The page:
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Columns

  • Column: A young boy stops to thank WWII veteran

    Last week, I was having breakfast downtown with an old friend. Usually six of us meet for breakfast on Friday morning, but four were scattered from South America to doctor’s offices, so the two of us carried on.
    While we had coffee and waited for our eggs and bacon, we covered a number of topics – one was about World War II.

  • Column: Another mass killing tests our faith

    The news feeds continue to report the evil actions of individuals and groups who are bent on wreaking havoc against unsuspecting targets.
    Today, we are hearing about the mass shooting at a church in Sutherland Springs, Texas, where 26 people are dead and more than a dozen others wounded. The reports of such incidents seem to be growing with each passing week.

  • Column: How it feels to receive a quilt of valor

    When I received an email from The Lancaster News asking me to write about how it felt to receive a quilt of valor from Douglas Presbyterian Church, I debated declining.
    Although the quilt was presented in front of many, it felt like a private moment. A treasured moment. It was my pleasure spending time with the church honoring veterans. But as the quilts of valor – and those who award them – are worthy of recognition, I decided to accept the offer and share my thoughts.     

  • Column: Thank you, Promise Neighborhood volunteers, next workday Nov. 18

    On behalf of Lancaster Promise Neighborhood’s other co-chairs, Bruce Brumfield and Dr. Paul McKenzie, I want to express my deepest gratitude to the dozens of volunteers who came out on Oct. 21 to clean up, clear out and paint one of the homes in our zone.
    Mt. Zion AME Zion Church was gracious to host the workday, which involved adult and youth representatives from AMEZ churches, Resurrection of Life Ministries, All for One Ministries, the Lancaster Breakfast Rotary Club, nonprofit organizations and local businesses.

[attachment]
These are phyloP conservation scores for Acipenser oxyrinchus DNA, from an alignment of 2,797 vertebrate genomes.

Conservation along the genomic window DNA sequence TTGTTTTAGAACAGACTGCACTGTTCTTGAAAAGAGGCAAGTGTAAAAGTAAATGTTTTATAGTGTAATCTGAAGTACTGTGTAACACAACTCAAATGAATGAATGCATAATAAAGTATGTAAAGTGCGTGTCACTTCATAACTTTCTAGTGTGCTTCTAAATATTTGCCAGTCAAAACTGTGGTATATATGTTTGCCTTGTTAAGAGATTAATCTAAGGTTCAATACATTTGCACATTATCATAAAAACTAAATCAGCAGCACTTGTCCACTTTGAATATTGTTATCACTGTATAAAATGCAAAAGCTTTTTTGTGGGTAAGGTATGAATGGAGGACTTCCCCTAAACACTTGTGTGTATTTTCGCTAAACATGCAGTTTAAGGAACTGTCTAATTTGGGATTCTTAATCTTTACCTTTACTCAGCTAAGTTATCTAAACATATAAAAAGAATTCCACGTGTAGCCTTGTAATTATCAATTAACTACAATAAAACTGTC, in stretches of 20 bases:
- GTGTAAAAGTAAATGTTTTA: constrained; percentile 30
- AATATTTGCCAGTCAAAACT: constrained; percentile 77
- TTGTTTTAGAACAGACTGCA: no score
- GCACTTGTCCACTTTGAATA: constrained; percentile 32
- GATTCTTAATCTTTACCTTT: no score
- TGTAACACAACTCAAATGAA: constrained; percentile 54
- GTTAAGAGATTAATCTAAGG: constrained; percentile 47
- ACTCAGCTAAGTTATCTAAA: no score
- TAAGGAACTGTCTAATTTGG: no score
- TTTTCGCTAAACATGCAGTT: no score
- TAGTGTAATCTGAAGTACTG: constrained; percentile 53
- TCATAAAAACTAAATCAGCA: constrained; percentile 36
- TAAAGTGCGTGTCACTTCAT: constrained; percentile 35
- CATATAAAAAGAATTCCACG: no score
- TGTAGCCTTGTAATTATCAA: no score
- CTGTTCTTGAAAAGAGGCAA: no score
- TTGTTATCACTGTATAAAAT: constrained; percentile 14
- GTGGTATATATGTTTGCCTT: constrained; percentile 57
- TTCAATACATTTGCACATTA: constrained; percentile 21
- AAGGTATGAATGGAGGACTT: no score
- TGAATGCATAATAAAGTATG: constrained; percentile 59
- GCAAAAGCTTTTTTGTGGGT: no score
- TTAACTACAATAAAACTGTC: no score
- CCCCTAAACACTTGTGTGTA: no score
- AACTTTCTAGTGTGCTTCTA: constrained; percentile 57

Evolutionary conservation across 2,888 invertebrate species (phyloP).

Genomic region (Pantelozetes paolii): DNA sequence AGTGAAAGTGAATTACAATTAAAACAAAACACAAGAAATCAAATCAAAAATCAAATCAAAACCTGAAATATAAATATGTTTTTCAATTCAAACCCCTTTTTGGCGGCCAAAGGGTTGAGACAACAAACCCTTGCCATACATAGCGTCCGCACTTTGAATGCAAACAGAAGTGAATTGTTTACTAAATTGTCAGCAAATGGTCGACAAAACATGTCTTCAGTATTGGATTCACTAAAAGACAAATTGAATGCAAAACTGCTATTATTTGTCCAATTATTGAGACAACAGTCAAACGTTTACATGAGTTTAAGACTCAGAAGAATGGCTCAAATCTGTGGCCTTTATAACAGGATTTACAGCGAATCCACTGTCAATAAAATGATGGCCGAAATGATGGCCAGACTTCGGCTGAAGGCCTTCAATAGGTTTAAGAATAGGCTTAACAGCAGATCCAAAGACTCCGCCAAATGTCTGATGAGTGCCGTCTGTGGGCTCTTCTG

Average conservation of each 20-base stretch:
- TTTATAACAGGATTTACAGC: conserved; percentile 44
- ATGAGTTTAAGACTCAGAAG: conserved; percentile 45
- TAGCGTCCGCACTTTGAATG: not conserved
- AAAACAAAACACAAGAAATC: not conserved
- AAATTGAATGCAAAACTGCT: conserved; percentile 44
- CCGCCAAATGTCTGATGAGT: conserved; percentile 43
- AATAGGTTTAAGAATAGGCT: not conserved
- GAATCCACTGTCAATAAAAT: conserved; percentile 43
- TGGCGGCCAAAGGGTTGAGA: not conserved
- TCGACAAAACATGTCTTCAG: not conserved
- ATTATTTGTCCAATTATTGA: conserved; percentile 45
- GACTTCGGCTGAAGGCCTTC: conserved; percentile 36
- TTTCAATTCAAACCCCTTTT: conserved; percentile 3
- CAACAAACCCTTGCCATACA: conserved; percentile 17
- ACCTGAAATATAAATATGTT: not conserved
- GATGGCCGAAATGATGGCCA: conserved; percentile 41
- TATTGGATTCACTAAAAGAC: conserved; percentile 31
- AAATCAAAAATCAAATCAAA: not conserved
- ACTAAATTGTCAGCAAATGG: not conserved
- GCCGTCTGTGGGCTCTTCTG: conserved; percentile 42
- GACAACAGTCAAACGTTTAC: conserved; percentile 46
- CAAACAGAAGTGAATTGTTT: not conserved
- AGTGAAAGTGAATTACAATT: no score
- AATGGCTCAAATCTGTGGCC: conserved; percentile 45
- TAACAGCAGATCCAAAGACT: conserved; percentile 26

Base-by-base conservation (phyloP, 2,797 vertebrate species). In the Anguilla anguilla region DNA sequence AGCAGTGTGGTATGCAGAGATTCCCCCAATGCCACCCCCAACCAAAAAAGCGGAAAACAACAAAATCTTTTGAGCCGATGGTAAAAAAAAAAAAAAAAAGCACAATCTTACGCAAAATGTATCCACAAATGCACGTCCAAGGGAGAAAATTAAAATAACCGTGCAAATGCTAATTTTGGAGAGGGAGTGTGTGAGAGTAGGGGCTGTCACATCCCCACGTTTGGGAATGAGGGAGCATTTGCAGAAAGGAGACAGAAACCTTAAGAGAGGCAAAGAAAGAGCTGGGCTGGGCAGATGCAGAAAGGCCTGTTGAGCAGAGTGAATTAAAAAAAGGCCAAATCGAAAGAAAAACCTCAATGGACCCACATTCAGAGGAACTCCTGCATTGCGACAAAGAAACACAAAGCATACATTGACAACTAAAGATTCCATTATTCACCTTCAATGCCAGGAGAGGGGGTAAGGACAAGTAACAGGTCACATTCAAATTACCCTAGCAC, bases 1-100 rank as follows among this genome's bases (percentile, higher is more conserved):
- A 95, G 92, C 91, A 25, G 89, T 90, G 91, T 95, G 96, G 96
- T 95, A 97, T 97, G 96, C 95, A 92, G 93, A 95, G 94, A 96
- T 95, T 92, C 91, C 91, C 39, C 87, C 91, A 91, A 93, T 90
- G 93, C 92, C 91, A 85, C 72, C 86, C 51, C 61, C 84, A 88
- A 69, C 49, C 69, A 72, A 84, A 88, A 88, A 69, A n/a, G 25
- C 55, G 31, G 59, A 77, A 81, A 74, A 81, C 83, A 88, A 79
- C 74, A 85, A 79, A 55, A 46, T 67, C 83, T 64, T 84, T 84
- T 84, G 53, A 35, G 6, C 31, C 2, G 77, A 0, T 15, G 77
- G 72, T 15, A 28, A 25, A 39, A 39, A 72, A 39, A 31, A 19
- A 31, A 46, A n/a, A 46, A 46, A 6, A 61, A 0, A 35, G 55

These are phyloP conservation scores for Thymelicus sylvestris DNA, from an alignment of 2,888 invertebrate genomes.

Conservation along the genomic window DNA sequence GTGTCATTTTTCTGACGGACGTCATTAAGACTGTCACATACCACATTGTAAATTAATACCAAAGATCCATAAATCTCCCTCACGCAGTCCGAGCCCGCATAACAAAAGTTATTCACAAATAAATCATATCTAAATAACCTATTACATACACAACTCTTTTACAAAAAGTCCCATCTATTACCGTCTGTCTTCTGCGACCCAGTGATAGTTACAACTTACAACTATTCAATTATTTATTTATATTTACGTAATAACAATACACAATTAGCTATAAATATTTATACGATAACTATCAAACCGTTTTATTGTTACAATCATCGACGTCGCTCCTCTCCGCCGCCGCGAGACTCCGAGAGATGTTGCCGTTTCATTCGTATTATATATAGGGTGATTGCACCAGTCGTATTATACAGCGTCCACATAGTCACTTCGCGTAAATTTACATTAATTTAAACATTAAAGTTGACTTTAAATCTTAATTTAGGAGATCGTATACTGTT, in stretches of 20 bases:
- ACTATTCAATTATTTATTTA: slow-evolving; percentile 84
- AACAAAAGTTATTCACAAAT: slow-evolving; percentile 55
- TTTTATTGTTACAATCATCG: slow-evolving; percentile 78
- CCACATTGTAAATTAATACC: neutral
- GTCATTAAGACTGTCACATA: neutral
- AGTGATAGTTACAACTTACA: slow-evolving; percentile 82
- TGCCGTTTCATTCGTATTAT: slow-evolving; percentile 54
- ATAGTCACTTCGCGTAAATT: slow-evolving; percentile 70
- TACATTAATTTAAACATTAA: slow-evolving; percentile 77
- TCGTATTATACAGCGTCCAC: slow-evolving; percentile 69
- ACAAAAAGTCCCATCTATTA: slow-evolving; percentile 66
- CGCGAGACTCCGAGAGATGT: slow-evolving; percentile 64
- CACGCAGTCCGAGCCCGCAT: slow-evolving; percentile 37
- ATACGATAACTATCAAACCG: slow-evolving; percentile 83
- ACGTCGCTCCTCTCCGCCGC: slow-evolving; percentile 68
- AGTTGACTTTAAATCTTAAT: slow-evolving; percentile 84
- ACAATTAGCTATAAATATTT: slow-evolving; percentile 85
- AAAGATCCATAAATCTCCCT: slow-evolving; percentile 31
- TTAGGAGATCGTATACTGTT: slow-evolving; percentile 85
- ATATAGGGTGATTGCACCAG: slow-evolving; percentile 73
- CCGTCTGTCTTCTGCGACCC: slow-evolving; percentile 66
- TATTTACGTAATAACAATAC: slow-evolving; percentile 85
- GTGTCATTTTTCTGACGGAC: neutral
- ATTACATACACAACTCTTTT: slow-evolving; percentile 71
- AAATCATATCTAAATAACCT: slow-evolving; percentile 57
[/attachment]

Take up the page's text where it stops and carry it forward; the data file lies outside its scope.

• Column: Mrs. Blackmon, don’t complain when TLN reports what you say

    This is in response to Linda Blackmon’s letter to the editor in Sunday’s paper.
    Mrs. Blackmon, I would like to point out that The Lancaster News has written exactly what you have said since this election protest started a year ago. Nothing is one-sided.
    Sometimes common sense flies out the window. A lot of us wonder why you thought you could just vote to make yourself $6,750 richer. It makes no sense. You should have asked City Attorney Mitch Norrell before you voted.

  • Commentary: Mulvaney talks about his bailiwick: budget, taxes

    Editor’s note: Mick Mulvaney, the White House budget director and former congressman from Indian Land, appeared on CBS News’ “Face the Nation” Sunday to discuss the Republicans’ budget, which had just passed the Senate, and the president’s tax-reform plans. Here are excerpts of his discussion with host John Dickerson.

  • Column: 6 questions for gubernatorial candidates

    The S.C. General Assembly is far different than 27 years ago when Operation Lost Trust blew open the cozy culture of the State House with federal charges against 28 legislators and lobbyists in a cash-for-votes sting.
    People went to jail. Some avoided it. Ethics rules were changed to become some of the toughest in the nation as it became virtually impossible for people to buy a cup of coffee legally for a friend in the legislature.  

  • Column: Bad idea: Statue of black Confederate soldiers

    Editor’s note: Two Upstate legislators last week proposed a State House monument honoring black soldiers who fought for the Confederacy. In September, Sens. Greg Gregory (R-Lancaster) and Darrell Jackson (D-Richland) proposed a statue of Robert Smalls, a slave who escaped with his family on a stolen Confederate ship, fought for the North and later represented South Carolina in Congress. Dr. Bartley’s column deals with both proposals.

  • Column: Why can’t the governor pick his advisers?

    As it turns out, the now-suspended V.C. Summer project isn’t the only nuclear concern in South Carolina.
    The Governor’s Nuclear Advisory Council (NAC) met Oct. 11 to discuss the troubles facing a poorly managed plutonium fuel construction operation at the Savannah River Site. In the aftermath of the V.C. Summer project, this nuclear operation and the council tasked with overseeing it have mostly existed in the background, overlooked by many.
    Exactly who sits on this council, and what do they do?

  • Column: Another president who hated news media – no, not Nixon

    President Trump has made it clear that he doesn’t like the media by making threats and insulting both media outlets and individual journalists, ruminating about reforming libel law, and complaining about coverage of himself and his administration.